Molinella turkey mill: "The turning point for the industry? In 2025."



"We have been experiencing a noticeable slowdown in work for a few months, our luxury footwear sector has already begun to reduce quantities at the end of 2023, and heel orders have dropped significantly. The fact that the financial world is also running in 2024 gives us hope that we will soon restart, aiming to meet or exceed the excellent results of 2022. The restart is planned for early 2025, and this is already seen even from the first samples we are making these days." It is an accurate picture taken by Pavol Jaros, commercial director of Tacchificio di Molinella, one of the oldest heel factories in the world still in operation, established in the Bologna area in 1946.


"At the moment the production of heels has slowed down by more than 50 percent: there is an obvious stalemate in the sector, but companies like ours continue to believe in it, because the economic forecasts point everything to 2025," Jaros continues. "The fashion sector is ready to reactivate, the dynamics of the big groups prove it: companies in our sector, even with little work in these months are looking for all possible solutions not to lose skilled labor, just in view of the restart.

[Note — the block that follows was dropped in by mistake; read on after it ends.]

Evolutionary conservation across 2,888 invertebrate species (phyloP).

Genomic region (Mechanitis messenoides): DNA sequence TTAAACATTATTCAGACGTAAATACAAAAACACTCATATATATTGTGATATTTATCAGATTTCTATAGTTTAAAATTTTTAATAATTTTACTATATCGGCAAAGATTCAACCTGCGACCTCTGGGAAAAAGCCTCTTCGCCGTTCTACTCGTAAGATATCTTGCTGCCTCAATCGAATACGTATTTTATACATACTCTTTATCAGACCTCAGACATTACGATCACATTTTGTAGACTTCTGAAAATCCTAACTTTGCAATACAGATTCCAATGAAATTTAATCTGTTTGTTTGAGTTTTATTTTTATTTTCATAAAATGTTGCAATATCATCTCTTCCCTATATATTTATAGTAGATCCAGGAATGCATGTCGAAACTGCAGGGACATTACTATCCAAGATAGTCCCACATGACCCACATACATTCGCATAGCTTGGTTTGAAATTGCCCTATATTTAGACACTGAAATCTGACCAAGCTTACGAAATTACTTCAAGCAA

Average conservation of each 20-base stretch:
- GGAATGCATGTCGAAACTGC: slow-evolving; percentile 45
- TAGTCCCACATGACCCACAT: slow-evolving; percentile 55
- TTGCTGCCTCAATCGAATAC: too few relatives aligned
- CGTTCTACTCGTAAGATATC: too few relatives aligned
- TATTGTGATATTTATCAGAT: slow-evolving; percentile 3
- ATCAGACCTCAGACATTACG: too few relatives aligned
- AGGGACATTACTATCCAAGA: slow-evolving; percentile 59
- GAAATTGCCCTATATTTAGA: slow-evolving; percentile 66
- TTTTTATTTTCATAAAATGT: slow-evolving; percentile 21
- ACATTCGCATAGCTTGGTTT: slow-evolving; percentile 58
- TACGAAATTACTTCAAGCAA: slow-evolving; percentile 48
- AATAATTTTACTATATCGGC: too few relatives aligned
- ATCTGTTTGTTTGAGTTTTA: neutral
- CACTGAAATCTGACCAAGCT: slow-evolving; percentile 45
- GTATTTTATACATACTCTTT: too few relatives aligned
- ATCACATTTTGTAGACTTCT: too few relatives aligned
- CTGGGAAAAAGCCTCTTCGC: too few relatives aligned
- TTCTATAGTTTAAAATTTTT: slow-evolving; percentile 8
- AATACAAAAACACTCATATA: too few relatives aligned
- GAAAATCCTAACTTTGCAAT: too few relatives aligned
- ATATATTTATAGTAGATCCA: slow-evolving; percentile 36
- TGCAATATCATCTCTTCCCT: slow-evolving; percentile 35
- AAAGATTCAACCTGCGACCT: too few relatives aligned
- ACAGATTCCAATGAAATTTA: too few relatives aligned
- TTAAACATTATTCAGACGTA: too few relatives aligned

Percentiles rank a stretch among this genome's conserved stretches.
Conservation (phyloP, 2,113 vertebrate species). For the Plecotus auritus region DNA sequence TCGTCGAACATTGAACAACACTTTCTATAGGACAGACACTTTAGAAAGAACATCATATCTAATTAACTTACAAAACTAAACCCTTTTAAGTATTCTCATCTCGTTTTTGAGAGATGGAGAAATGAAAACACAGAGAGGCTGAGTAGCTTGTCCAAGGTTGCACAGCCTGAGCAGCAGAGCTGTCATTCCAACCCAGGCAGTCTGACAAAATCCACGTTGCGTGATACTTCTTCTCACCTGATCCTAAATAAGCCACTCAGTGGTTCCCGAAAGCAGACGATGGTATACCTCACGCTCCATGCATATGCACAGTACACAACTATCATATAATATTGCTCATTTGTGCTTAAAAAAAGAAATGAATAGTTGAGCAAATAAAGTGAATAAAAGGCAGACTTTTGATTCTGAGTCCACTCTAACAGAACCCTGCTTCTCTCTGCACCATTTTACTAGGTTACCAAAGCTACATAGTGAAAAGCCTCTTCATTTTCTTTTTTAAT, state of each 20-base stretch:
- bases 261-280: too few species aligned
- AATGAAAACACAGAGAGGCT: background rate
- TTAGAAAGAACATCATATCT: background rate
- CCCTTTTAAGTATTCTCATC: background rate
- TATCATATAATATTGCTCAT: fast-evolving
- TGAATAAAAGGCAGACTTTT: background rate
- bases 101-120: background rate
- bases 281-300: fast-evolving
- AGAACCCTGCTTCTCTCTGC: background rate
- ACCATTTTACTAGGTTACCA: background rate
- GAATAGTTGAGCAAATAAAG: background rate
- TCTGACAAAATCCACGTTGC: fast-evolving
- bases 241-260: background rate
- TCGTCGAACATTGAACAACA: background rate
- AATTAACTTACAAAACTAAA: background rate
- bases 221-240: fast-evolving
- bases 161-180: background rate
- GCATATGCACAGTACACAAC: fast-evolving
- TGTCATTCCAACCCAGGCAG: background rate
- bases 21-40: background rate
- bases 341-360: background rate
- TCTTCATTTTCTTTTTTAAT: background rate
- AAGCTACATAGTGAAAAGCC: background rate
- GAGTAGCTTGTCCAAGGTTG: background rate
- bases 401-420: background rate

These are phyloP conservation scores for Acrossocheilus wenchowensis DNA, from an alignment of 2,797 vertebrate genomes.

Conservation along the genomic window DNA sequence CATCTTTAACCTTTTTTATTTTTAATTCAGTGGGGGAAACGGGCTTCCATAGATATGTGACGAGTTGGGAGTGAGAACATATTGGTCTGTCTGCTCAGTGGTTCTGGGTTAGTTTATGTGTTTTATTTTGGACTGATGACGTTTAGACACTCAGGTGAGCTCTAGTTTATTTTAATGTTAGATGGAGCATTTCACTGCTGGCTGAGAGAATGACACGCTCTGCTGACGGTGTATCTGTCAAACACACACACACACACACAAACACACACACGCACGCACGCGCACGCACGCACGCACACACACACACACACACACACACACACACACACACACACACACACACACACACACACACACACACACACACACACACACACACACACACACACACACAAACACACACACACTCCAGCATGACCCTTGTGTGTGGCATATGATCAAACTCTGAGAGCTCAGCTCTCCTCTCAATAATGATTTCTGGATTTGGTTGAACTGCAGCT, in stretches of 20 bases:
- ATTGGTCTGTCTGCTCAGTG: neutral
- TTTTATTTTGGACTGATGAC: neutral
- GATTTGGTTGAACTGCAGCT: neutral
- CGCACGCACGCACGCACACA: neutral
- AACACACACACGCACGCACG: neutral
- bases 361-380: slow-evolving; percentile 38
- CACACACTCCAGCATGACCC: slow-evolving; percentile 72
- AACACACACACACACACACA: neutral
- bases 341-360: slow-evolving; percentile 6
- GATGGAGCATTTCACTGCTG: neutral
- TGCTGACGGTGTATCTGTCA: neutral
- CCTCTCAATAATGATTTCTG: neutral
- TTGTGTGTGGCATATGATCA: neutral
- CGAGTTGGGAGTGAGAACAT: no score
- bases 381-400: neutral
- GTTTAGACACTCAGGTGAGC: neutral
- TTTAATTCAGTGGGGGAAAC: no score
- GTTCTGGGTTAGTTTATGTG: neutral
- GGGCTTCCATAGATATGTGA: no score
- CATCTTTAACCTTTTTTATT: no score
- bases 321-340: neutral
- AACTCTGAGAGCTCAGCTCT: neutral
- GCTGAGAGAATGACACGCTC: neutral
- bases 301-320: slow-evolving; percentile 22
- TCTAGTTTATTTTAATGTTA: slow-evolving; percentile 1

With the 2025 goal in mind, Molinella's Tacchificio is taking advantage of the slack period to upgrade its fleet, investing in new technologies. "We are moving from classic molding machines to full electric ones, improving our profile in terms of sustainability, also to meet the needs of the brands. We have equipped ourselves with the latest generation of prototyping machines, the HP Multi jet fusion, which have found immediate application for the needs of the style offices. Alongside technology, the company preserves the tradition of handcrafted pattern making, placing the latest generation 3D prototyping alongside manual processing."


With nearly 80 years of experience, the Molinella-based Tacchificio, first in Italy in the production of women's heels at an industrial level, has been able to follow the entire evolution of the product. "Now we make mainly plastic heels, while until the 1960s the raw material was wood," Jaros says. "In the 1950s the company patented the first thin wooden heel, while today we take up the daily challenge of making, exclusively and for selected customers, increasingly complex and environmentally sustainable heels. That is why our products, in addition to boasting the most exclusive workmanship, are certified "Plastic Second Life" and Iscc Bio-Circular." 

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